· A new contract with reduced staffing levels was being introduced and inspectors were concerned that staffing levels were insufficient.

· There was no counselling service.

· Staff and detainees told inspectors about a loss of mutual trust that had occurred since recent news reports.

· Early days processes were weak.

· Health care screening, which involved asking intimate questions, was sometimes carried out by a male nurse.

· Most use of force was well managed, but inspectors were concerned about one incident in which an officer appeared to use excessive force.

· Some women were detained for long periods and some of the most vulnerable women were detained without clear reason.

· 99 pregnant women had been detained in 2014, despite the Home Office’s policy stating pregnant women should not normally be detained.

· Rule 35 reports, which should protect detainees who have been tortured, lacked detail and were perfunctory.

· There were still too many male staff and it was unacceptable that staff still entered women’s rooms without knocking.

· Health care had declined most severely, with severe staff shortages and poor local governance.

· Care planning for women with complex needs was so poor it put them at risk.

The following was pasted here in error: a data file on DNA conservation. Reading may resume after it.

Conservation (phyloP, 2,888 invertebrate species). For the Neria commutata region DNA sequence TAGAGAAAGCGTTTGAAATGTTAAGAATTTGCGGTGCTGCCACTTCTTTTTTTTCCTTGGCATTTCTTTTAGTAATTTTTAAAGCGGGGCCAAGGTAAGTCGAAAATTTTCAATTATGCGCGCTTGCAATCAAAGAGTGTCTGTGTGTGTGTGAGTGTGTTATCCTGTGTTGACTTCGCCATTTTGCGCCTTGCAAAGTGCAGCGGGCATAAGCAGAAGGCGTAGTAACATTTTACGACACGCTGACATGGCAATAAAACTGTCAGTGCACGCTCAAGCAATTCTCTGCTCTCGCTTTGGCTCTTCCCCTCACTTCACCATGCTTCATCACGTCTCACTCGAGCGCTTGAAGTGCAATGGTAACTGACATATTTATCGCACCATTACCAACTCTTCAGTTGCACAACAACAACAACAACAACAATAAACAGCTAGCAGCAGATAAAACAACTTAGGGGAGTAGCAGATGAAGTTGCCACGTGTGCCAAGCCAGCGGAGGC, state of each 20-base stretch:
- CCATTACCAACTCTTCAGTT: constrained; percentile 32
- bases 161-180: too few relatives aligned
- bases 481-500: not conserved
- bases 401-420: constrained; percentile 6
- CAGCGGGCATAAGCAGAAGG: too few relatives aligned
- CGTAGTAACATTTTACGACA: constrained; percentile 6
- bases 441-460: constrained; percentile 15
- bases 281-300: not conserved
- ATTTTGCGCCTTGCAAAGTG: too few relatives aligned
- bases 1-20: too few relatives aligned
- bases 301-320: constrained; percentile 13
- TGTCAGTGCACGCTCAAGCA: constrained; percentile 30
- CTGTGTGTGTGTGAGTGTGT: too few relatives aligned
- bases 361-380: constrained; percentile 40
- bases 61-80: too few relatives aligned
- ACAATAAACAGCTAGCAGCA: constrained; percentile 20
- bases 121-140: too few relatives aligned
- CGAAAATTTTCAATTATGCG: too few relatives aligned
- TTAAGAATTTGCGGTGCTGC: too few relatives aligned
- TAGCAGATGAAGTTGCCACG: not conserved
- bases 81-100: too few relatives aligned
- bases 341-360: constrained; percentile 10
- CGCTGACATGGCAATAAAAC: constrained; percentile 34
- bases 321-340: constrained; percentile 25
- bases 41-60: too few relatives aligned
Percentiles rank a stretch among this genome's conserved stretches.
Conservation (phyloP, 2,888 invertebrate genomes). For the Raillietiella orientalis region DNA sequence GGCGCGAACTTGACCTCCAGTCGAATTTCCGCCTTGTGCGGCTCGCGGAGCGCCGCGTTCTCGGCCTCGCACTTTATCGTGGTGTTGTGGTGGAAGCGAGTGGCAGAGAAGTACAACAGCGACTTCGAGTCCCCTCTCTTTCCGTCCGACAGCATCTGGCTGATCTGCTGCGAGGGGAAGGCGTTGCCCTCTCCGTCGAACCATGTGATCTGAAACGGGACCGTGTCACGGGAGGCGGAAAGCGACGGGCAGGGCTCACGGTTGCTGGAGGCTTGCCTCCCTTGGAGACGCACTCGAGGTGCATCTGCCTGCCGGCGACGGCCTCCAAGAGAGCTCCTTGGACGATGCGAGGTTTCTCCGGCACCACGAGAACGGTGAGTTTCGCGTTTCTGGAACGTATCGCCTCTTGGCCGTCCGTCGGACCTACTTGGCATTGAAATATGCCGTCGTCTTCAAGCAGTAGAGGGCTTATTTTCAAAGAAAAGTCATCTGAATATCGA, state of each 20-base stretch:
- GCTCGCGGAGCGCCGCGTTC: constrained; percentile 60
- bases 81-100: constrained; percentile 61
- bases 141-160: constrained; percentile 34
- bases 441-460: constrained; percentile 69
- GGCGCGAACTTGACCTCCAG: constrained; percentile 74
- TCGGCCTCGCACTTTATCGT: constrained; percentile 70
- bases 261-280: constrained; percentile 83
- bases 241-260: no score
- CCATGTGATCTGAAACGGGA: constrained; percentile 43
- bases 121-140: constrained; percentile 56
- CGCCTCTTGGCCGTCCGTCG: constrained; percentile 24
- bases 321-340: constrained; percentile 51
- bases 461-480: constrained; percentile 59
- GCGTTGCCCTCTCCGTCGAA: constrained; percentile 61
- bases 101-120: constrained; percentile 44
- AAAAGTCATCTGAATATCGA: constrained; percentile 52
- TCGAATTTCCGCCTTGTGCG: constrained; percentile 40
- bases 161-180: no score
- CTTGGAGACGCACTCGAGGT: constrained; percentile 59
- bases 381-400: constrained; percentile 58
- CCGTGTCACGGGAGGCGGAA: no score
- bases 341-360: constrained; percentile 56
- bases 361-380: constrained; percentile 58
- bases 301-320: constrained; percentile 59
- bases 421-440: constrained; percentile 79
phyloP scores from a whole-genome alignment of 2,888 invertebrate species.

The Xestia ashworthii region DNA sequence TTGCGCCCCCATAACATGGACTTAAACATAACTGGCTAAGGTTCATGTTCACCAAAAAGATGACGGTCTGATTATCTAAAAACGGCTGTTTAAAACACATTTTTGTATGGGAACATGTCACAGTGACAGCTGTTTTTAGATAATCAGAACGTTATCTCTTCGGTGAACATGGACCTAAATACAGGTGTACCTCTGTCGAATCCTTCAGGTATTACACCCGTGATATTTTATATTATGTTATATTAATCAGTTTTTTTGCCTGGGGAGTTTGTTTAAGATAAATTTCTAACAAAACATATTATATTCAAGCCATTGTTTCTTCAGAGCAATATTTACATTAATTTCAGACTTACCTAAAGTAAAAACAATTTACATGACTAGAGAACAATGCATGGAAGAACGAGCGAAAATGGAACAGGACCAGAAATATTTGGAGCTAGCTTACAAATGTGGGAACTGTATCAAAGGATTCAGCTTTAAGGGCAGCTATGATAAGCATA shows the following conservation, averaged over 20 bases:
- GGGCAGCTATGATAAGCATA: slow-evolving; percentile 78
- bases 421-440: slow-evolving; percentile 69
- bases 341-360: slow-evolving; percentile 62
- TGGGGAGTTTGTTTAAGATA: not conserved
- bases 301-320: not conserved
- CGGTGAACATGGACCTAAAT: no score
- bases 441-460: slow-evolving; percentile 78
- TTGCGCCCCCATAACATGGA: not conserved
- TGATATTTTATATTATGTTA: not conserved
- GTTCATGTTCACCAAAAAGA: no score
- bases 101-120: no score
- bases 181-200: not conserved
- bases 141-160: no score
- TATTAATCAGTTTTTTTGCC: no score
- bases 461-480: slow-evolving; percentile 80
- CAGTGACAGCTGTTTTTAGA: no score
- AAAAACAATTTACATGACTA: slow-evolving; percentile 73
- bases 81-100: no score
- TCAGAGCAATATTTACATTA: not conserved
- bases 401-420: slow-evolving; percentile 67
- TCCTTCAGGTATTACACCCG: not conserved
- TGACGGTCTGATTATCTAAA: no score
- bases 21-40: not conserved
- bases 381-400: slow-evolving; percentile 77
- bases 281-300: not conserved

· The available mental health care did not meet women’s needs.

· Pharmacy services were chaotic.

In surveys and interviews, inspectors asked current detainees, former detainees and staff about sexually inappropriate behaviour between staff and detainees. Inspectors did not find evidence of widespread abuse in the centre but the vulnerability of the women held, the closed nature of the institution and the power imbalance between the staff and detainees made individual instances an ever-present risk.

Inspectors were, however, pleased to find that:

· The short-term holding facility was decent and clean, staff were professional and most of the men only stayed a few days.

· Women at risk of suicide and self-harm praised the support they received from staff but other forms of support, such as counselling, were absent.

· Security was generally thoughtful and proportionate and some of the most intrusive elements of physical security had been removed.

· Most detainees in interviews and 80% in our survey said staff treated them with respect.

· Women had good freedom of movement and recreational facilities were good.

· Women reported positively on the help given to them to prepare for removal or release and a small number of voluntary organisations provided important services.

· Visits provision was good and detainees had good access to the internet.